Welcome New Grads!
    I disagree with this and think it's unfair to try to get someone not to take up an opportunity. I have found in my 28 years of nursing that it's mostly all about the new grad's attitude and aptitude. If you want to succeed you will. We take on new grads all the time in our ICU, and they get a very thorough orientation in our new grad program. Most of them have been extremely successful and several of them have gone on to grad school. Just be open, want to learn, be proactive, ask questions and be able to get along with people. You'll be fine.
  11. by   MrNurse(x2)
    Quote from Rocknurse
    I disagree with this and think it's unfair to try to get someone not to take up an opportunity. I have found in my 28 years of nursing that it's mostly all about the new grad's attitude and aptitude. If you want to succeed you will. We take on new grads all the time in our ICU, and they get a very thorough orientation in our new grad program. Most of them have been extremely successful and several of them have gone on to grad school. Just be open, want to learn, be proactive, ask questions and be able to get along with people. You'll be fine.
    There must be a few employers out there that have a long sighted view, but under three different managements, as well as friends at other hospitals in the area, most are short sighted and do short the educational aspect of training new grads. I wanted to give the OP the overview of employers in my major market, one of the most competitive medical communities in the country.
  12. by   Crush
    Certainly w/ most newer grads, the 1-2 years of general med-surg is probably the best route to go especially if one does not have a particular specialty in mind. However, there are some who are able to start out in a specialty and flourish there. It should be a case by case thing.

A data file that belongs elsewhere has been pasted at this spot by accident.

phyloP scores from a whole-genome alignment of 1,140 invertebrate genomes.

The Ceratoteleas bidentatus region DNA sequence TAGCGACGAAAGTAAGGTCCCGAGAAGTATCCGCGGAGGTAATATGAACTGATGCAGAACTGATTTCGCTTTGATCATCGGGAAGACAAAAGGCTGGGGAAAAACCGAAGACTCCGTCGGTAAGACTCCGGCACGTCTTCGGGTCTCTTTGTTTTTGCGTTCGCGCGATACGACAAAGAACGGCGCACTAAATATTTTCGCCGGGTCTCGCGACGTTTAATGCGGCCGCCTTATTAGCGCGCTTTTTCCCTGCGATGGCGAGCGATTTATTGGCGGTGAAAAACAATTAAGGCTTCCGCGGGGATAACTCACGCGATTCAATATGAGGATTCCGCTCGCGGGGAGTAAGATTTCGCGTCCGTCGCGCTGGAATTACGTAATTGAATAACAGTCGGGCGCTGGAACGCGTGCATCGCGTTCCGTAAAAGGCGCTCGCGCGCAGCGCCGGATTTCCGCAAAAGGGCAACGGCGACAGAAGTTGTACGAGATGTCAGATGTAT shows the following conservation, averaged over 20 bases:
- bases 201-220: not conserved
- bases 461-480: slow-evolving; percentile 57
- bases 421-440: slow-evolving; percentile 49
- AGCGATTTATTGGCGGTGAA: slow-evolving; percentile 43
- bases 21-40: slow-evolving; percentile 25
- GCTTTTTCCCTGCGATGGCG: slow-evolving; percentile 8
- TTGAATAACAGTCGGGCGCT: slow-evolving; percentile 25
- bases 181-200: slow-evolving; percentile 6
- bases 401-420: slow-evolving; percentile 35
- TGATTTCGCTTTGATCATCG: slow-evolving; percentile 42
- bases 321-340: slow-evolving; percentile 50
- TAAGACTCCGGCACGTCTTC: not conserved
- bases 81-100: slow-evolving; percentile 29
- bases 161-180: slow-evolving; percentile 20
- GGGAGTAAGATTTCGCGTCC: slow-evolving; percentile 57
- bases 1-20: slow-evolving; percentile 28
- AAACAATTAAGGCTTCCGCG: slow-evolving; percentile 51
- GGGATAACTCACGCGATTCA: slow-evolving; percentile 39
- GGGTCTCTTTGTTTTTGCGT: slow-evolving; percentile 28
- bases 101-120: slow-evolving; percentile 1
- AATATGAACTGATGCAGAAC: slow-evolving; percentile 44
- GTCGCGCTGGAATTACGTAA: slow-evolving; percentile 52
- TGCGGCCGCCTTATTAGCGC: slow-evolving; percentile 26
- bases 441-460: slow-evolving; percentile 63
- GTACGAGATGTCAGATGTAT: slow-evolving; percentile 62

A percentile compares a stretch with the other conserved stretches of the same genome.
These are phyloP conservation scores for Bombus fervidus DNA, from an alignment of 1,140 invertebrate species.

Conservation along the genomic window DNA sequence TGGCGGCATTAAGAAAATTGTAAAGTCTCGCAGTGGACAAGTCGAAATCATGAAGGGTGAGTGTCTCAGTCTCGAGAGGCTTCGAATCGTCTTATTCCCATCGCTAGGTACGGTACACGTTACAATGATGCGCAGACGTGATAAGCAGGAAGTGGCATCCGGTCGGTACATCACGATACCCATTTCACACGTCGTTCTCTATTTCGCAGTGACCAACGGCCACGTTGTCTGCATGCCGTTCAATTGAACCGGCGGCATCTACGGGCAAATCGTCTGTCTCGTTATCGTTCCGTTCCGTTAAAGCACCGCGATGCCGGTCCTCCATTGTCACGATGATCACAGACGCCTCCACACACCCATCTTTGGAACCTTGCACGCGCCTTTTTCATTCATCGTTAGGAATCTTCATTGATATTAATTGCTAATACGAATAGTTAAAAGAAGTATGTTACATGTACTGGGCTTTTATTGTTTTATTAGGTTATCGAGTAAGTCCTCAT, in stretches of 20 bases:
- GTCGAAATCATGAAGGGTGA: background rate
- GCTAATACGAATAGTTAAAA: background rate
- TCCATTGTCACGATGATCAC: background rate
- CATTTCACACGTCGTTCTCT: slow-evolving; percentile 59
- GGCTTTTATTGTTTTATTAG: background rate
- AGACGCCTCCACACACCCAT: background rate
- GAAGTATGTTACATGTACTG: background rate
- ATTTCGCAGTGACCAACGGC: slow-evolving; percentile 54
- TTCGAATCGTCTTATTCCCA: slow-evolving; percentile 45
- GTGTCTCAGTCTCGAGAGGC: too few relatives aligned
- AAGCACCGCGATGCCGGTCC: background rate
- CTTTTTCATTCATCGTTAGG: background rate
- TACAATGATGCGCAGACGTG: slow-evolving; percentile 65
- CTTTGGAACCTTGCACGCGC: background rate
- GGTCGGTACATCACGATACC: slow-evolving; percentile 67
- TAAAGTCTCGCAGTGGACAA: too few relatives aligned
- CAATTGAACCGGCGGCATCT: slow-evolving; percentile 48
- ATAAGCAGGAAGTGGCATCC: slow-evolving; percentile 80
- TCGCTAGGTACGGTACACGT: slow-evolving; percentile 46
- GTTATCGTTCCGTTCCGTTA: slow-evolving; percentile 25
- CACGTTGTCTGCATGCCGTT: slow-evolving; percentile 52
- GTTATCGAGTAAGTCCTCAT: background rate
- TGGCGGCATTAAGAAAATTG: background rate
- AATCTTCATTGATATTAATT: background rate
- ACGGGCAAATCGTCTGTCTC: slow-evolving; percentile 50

13. by   PeakRN
    Quote from MrNurse(x2)
    Probably would have told you to go for it twenty years ago, but... given the new relationship employers have with new grads, I would encourage you to put this great opportunity on hold.
    Quote from Crush
    Certainly w/ most newer grads, the 1-2 years of general med-surg is probably the best route to go especially if one does not have a particular specialty in mind.
    My opinion is very different from these. I think that med/surg teaches you how to be a med/surge nurse. How you assess patients, make decisions, given medications, manage social situations, structure your day, et cetera is very different from the unit and the floor. Unfortunately nursing school doesn't do a great job of teaching ICU/PICU/NICU/L&D/ED/OR so there are often new grads who are not a great fit in these positions and end up back in med/surg, but that is not because time in med/surg would have prepared them better. Even among the floors there is a huge variety in what skill set nurses have, I wouldn't expect a nurse from our neuro floor to be able to go work on the BMT or solid organ transplant floors.

    If you want to be in the ICU and you have a chance to be there, go for it! It is easier to teach new grads the right way out of school than to try to break old habits. And if you have a chance to get what you want why would you take anything else?
  14. by   KKEGS
    I started as a new grad in the NICU and had about 14 weeks total orientation but they divided it into 2 "sections." I started off with the bigger, more stable babies (about 6 weeks of orientation) and then did a second round of orientation with the critical care babies (about 8 weeks).

    Pay attention. Ask questions. Seek out new learning opportunities. Hopefully you'll have a good preceptor who will ask around the unit to see if there is anything interesting going on like IV starts, intubations, hanging blood products, etc.

    Good luck! You'll learn so much!